President Barack Obama fumbled the ball on responding to Russian meddling during the 2016 election. That appears to be the growing consensus among Democrats. Rep. Adam Schiff (D-CA), the ranking member of the House Intelligence Committee, mentioned last week that the Obama administration could have done more. On CNN’s GPS with Fareed Zakaria, co-chair of the Senate Intelligence Committee Sen. Mark Warner (D-VA), said that President Obama “choked” on Russia.
“Do you think that the Obama administration choked and should have done more when they knew the Russians were interfering [in the 2016 election]?” asked Zakaria.
“With the value of hindsight, yes,” replied Warner.
Yet, the Virginia Democrat tried to offer some cover, saying that there were many threads of information coming in and no one seemed to have been able to put them together. Really? The Washington Post’s bombshell article reported that the Obama White House knew as soon as August of 2016 that Russia was interfering, and that they feared what the Russians might do if they responded. Hence, the bunker mentality, coupled with a weak post-election response, which amounted to a slap on wrist, according to former acting CIA Director Michael Morrell. He told CBS’s Face The Nation on June 25 that the Obama administration actually did a decent job coordinating with other states to shore up security efforts with their voting systems. Yet, he noted the response to all of this was an abject failure and did nothing to deter the Russians from engaging in other interference activities in the future [emphasis mine]:
I think they get a high grade, because I think they prevented this from being worse than it would have been otherwise. That's first thing.
The second thing is the decision not to share fully with the American people what was happening. So, the Obama administration did not tell the American people that Putin was behind this and did not tell the American people what Putin was trying to do, hurt Hillary Clinton, support Donald Trump. That's a big, big decision.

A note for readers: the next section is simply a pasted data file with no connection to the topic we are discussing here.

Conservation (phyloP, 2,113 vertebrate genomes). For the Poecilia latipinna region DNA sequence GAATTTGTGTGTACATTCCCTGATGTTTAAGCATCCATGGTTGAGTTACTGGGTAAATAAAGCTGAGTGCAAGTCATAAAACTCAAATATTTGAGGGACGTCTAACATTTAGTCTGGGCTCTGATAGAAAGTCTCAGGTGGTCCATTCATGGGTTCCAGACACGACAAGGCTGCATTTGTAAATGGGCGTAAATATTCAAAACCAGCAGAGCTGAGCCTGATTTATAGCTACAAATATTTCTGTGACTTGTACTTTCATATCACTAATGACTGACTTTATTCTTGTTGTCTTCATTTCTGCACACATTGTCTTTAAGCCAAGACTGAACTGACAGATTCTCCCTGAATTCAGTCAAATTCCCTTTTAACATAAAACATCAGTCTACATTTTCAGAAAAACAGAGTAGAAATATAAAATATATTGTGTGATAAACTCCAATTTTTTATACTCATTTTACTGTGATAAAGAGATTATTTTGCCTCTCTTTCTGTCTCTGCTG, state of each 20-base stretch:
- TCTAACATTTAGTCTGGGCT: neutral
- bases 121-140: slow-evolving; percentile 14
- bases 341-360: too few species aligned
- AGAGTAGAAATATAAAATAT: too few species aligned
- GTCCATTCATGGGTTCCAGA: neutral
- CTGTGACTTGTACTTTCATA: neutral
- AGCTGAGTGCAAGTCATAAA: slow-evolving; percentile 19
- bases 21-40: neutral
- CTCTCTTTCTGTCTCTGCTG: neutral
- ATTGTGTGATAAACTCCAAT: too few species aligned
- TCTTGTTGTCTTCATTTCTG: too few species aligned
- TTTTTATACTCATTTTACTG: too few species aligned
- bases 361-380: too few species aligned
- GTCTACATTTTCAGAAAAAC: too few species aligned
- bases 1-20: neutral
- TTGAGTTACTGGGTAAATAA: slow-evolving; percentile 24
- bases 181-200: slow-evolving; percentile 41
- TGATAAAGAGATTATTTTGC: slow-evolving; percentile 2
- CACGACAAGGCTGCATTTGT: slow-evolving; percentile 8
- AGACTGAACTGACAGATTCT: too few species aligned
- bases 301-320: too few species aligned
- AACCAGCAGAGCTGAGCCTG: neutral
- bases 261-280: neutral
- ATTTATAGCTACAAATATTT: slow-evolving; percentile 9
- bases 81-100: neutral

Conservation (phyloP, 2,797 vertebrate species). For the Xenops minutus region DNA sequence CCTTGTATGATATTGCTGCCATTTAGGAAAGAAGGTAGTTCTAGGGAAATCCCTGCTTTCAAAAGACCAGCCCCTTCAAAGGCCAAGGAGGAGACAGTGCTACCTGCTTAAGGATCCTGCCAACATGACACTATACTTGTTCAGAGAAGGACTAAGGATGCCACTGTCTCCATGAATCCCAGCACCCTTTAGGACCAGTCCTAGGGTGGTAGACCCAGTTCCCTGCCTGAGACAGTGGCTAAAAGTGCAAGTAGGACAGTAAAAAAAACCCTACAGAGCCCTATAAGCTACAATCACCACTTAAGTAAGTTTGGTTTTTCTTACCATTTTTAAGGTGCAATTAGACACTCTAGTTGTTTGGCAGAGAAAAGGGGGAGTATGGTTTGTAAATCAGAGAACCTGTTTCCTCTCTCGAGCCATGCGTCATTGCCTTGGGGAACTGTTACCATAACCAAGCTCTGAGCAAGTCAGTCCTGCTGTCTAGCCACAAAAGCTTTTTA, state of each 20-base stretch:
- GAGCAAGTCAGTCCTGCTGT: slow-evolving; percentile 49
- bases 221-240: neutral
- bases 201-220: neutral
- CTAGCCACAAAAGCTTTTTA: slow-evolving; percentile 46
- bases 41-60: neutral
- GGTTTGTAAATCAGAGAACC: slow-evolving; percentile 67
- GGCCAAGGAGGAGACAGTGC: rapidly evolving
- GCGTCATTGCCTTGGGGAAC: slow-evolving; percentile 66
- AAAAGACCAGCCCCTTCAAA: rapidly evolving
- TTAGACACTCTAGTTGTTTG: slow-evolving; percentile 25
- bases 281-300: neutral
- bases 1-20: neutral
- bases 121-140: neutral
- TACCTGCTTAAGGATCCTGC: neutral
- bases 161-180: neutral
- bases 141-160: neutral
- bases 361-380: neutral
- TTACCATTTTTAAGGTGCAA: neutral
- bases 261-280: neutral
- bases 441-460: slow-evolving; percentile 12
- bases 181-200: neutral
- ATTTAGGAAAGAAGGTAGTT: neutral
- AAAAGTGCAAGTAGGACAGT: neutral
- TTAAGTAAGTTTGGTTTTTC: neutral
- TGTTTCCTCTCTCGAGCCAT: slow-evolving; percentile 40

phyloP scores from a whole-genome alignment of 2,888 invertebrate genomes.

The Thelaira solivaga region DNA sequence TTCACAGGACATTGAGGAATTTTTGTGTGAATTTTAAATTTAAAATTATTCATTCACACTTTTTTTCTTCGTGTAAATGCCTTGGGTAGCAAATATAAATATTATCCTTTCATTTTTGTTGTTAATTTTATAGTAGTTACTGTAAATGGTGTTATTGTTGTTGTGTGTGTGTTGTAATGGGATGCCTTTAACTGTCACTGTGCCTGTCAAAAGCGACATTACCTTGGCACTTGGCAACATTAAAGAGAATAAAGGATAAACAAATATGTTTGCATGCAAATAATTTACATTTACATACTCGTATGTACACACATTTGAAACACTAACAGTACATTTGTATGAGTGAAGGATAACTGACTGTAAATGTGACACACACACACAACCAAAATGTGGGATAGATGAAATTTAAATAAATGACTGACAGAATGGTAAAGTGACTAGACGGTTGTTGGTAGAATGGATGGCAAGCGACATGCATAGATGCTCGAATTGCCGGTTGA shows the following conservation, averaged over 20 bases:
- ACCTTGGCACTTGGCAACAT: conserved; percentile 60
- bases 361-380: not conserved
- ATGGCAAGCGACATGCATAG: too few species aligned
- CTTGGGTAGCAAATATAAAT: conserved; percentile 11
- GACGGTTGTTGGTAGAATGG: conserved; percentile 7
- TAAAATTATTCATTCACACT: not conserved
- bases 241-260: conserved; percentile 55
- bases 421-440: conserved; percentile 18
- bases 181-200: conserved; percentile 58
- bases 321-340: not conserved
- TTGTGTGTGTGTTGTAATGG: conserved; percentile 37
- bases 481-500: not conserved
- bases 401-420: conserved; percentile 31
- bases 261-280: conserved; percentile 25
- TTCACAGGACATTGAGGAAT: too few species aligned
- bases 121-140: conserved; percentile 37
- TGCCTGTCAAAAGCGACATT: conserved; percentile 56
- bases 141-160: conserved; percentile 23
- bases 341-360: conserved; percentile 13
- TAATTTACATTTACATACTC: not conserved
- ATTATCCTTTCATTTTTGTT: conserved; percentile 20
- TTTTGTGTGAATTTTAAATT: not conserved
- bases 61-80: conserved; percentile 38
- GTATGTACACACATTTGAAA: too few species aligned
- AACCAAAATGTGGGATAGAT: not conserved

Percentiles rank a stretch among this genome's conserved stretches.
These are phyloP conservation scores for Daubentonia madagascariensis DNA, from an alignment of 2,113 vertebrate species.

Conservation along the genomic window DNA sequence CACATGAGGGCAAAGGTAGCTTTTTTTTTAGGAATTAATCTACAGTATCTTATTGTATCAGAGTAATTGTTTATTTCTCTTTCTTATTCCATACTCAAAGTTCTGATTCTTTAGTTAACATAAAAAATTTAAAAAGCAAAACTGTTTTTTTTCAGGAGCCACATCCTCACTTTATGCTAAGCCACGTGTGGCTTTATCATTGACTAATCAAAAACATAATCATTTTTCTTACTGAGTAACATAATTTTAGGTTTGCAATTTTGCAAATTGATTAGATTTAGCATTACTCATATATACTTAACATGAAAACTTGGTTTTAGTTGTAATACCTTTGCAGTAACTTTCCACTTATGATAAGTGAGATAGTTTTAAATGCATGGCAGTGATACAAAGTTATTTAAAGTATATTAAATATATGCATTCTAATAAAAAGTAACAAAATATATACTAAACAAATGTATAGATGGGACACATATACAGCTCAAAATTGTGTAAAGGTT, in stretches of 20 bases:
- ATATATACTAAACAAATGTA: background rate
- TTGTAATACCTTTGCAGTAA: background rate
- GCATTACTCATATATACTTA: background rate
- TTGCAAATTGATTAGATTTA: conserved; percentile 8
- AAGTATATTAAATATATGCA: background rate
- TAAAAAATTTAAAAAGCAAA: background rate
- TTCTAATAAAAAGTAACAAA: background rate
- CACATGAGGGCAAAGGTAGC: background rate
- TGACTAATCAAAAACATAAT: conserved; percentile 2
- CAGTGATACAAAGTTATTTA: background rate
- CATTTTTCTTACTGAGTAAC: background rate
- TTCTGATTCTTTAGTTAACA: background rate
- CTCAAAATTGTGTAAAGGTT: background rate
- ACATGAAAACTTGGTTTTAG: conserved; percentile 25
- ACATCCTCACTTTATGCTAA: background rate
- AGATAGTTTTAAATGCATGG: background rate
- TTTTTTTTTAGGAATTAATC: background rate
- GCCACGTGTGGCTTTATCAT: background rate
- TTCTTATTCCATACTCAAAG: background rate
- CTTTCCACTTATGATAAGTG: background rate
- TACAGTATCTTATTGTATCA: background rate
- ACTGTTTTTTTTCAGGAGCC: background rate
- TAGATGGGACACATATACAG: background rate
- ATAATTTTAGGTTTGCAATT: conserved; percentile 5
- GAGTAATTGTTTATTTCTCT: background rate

You know, the White House, I think, was exactly where David [Ignatius of The Washington Post, another guest] said they were, which is they didn't want to make this worse. But by not entering the playing field, they ceded it to Vladimir Putin. So, I give them a C on that, and I think historians are going to debate this for a long time.
The third issue is how to deter the Russians in the future from doing this again, and here I think they failed miserably. I give them an F, because the package they put together, the kicking the diplomats out, intelligence officers out, closing down a couple of compounds, putting limited sanctions on in no way -- it was a slap on the wrist to Vladimir Putin. He sees it that way. It will not deter him in the future.
Was this an election hack? No. The 21 election systems that were targeted were not related with vote tabulations. The vote tallies were also not altered by the Russians. Then-Attorney General Loretta Lynch said no “technical interference” occurred on election night, and DHS did not detect any spikes in malicious cyber activity that would have suggested an attack that night either. It was an interference game mostly grounded in the peddling of fake news by state-funded media outlets and social media trolls—and those fake news stories played no pivotal role in the election. Just like with Ukraine, Obama virtually did nothing with Russia, a nation that supposedly was no longer a threat and relic of the Cold War era. Now, borderline Russophobia permeates the Democratic Party.
Also, before we draw conclusions regarding Russia, Putin, and the interference campaign, it was only the Director of National Intelligence, the FBI, the CIA, and the NSA who said they had high confidence that Putin ordered this interference campaign. It wasn't all 17 intelligence agencies, which is something The New York Times had to clear up.